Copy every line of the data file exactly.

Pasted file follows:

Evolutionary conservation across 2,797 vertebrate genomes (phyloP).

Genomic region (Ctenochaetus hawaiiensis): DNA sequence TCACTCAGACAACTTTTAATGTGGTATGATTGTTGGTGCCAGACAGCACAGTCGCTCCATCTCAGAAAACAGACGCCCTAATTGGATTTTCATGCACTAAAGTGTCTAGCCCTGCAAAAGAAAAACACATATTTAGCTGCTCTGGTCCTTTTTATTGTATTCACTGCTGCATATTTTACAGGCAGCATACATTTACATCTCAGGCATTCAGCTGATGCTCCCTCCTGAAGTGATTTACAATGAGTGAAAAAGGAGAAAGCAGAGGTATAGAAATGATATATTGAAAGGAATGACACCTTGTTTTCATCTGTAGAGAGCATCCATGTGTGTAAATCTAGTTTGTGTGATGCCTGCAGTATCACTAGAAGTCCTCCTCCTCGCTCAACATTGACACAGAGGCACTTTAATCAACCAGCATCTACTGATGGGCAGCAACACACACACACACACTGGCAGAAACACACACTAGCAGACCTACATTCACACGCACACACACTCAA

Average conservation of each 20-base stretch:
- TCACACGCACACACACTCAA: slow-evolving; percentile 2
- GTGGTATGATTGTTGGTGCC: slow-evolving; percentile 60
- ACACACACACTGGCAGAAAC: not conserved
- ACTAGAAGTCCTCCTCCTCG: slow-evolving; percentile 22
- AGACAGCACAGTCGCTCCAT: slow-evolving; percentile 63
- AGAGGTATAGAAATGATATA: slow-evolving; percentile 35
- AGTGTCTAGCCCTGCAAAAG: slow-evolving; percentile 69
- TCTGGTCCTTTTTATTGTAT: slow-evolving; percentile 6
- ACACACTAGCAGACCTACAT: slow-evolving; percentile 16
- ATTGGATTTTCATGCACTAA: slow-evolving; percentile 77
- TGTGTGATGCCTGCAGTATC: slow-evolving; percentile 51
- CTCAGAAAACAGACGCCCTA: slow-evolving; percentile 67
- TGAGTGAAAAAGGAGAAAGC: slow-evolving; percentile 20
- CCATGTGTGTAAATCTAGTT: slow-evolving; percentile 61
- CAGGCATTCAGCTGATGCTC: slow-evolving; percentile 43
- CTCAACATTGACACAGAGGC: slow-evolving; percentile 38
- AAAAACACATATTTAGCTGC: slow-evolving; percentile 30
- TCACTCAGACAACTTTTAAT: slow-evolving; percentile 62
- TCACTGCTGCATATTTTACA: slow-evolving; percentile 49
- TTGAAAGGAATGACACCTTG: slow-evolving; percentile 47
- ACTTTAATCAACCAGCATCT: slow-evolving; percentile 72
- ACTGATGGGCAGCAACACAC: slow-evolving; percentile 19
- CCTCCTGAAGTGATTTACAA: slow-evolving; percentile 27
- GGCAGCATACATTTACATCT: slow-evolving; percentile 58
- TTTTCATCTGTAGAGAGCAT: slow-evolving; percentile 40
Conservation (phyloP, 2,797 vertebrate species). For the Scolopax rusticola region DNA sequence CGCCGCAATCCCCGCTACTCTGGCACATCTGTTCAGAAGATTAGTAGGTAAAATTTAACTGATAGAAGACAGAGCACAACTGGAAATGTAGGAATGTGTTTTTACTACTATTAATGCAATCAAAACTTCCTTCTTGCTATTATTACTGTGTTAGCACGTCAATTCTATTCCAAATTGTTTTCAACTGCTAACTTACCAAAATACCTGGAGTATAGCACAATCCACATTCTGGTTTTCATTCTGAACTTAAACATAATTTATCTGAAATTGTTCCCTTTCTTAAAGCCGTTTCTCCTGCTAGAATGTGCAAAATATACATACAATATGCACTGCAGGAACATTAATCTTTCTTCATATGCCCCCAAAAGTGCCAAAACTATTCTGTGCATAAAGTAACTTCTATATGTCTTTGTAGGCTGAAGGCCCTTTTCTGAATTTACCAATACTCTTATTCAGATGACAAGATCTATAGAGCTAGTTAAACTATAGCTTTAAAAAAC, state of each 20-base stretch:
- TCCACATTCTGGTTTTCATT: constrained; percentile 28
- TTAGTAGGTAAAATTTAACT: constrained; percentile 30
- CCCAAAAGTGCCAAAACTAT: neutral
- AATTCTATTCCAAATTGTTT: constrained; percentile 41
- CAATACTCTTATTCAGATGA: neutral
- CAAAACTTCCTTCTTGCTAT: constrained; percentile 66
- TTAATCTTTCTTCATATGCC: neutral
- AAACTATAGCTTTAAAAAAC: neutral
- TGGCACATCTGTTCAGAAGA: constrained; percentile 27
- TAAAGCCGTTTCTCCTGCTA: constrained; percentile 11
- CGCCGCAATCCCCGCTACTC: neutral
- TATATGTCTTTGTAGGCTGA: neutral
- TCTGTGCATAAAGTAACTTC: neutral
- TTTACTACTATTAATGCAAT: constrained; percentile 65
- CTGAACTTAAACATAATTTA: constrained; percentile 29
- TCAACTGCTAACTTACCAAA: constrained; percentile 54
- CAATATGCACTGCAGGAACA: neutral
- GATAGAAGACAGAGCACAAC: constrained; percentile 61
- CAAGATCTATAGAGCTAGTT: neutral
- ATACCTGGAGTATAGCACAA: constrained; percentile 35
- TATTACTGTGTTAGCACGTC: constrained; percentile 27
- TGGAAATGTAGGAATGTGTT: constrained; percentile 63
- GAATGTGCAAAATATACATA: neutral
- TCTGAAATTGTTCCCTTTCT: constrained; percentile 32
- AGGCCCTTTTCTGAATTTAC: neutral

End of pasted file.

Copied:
Evolutionary conservation across 2,797 vertebrate genomes (phyloP).

Genomic region (Ctenochaetus hawaiiensis): DNA sequence TCACTCAGACAACTTTTAATGTGGTATGATTGTTGGTGCCAGACAGCACAGTCGCTCCATCTCAGAAAACAGACGCCCTAATTGGATTTTCATGCACTAAAGTGTCTAGCCCTGCAAAAGAAAAACACATATTTAGCTGCTCTGGTCCTTTTTATTGTATTCACTGCTGCATATTTTACAGGCAGCATACATTTACATCTCAGGCATTCAGCTGATGCTCCCTCCTGAAGTGATTTACAATGAGTGAAAAAGGAGAAAGCAGAGGTATAGAAATGATATATTGAAAGGAATGACACCTTGTTTTCATCTGTAGAGAGCATCCATGTGTGTAAATCTAGTTTGTGTGATGCCTGCAGTATCACTAGAAGTCCTCCTCCTCGCTCAACATTGACACAGAGGCACTTTAATCAACCAGCATCTACTGATGGGCAGCAACACACACACACACACTGGCAGAAACACACACTAGCAGACCTACATTCACACGCACACACACTCAA

Average conservation of each 20-base stretch:
- TCACACGCACACACACTCAA: slow-evolving; percentile 2
- GTGGTATGATTGTTGGTGCC: slow-evolving; percentile 60
- ACACACACACTGGCAGAAAC: not conserved
- ACTAGAAGTCCTCCTCCTCG: slow-evolving; percentile 22
- AGACAGCACAGTCGCTCCAT: slow-evolving; percentile 63
- AGAGGTATAGAAATGATATA: slow-evolving; percentile 35
- AGTGTCTAGCCCTGCAAAAG: slow-evolving; percentile 69
- TCTGGTCCTTTTTATTGTAT: slow-evolving; percentile 6
- ACACACTAGCAGACCTACAT: slow-evolving; percentile 16
- ATTGGATTTTCATGCACTAA: slow-evolving; percentile 77
- TGTGTGATGCCTGCAGTATC: slow-evolving; percentile 51
- CTCAGAAAACAGACGCCCTA: slow-evolving; percentile 67
- TGAGTGAAAAAGGAGAAAGC: slow-evolving; percentile 20
- CCATGTGTGTAAATCTAGTT: slow-evolving; percentile 61
- CAGGCATTCAGCTGATGCTC: slow-evolving; percentile 43
- CTCAACATTGACACAGAGGC: slow-evolving; percentile 38
- AAAAACACATATTTAGCTGC: slow-evolving; percentile 30
- TCACTCAGACAACTTTTAAT: slow-evolving; percentile 62
- TCACTGCTGCATATTTTACA: slow-evolving; percentile 49
- TTGAAAGGAATGACACCTTG: slow-evolving; percentile 47
- ACTTTAATCAACCAGCATCT: slow-evolving; percentile 72
- ACTGATGGGCAGCAACACAC: slow-evolving; percentile 19
- CCTCCTGAAGTGATTTACAA: slow-evolving; percentile 27
- GGCAGCATACATTTACATCT: slow-evolving; percentile 58
- TTTTCATCTGTAGAGAGCAT: slow-evolving; percentile 40
Conservation (phyloP, 2,797 vertebrate species). For the Scolopax rusticola region DNA sequence CGCCGCAATCCCCGCTACTCTGGCACATCTGTTCAGAAGATTAGTAGGTAAAATTTAACTGATAGAAGACAGAGCACAACTGGAAATGTAGGAATGTGTTTTTACTACTATTAATGCAATCAAAACTTCCTTCTTGCTATTATTACTGTGTTAGCACGTCAATTCTATTCCAAATTGTTTTCAACTGCTAACTTACCAAAATACCTGGAGTATAGCACAATCCACATTCTGGTTTTCATTCTGAACTTAAACATAATTTATCTGAAATTGTTCCCTTTCTTAAAGCCGTTTCTCCTGCTAGAATGTGCAAAATATACATACAATATGCACTGCAGGAACATTAATCTTTCTTCATATGCCCCCAAAAGTGCCAAAACTATTCTGTGCATAAAGTAACTTCTATATGTCTTTGTAGGCTGAAGGCCCTTTTCTGAATTTACCAATACTCTTATTCAGATGACAAGATCTATAGAGCTAGTTAAACTATAGCTTTAAAAAAC, state of each 20-base stretch:
- TCCACATTCTGGTTTTCATT: constrained; percentile 28
- TTAGTAGGTAAAATTTAACT: constrained; percentile 30
- CCCAAAAGTGCCAAAACTAT: neutral
- AATTCTATTCCAAATTGTTT: constrained; percentile 41
- CAATACTCTTATTCAGATGA: neutral
- CAAAACTTCCTTCTTGCTAT: constrained; percentile 66
- TTAATCTTTCTTCATATGCC: neutral
- AAACTATAGCTTTAAAAAAC: neutral
- TGGCACATCTGTTCAGAAGA: constrained; percentile 27
- TAAAGCCGTTTCTCCTGCTA: constrained; percentile 11
- CGCCGCAATCCCCGCTACTC: neutral
- TATATGTCTTTGTAGGCTGA: neutral
- TCTGTGCATAAAGTAACTTC: neutral
- TTTACTACTATTAATGCAAT: constrained; percentile 65
- CTGAACTTAAACATAATTTA: constrained; percentile 29
- TCAACTGCTAACTTACCAAA: constrained; percentile 54
- CAATATGCACTGCAGGAACA: neutral
- GATAGAAGACAGAGCACAAC: constrained; percentile 61
- CAAGATCTATAGAGCTAGTT: neutral
- ATACCTGGAGTATAGCACAA: constrained; percentile 35
- TATTACTGTGTTAGCACGTC: constrained; percentile 27
- TGGAAATGTAGGAATGTGTT: constrained; percentile 63
- GAATGTGCAAAATATACATA: neutral
- TCTGAAATTGTTCCCTTTCT: constrained; percentile 32
- AGGCCCTTTTCTGAATTTAC: neutral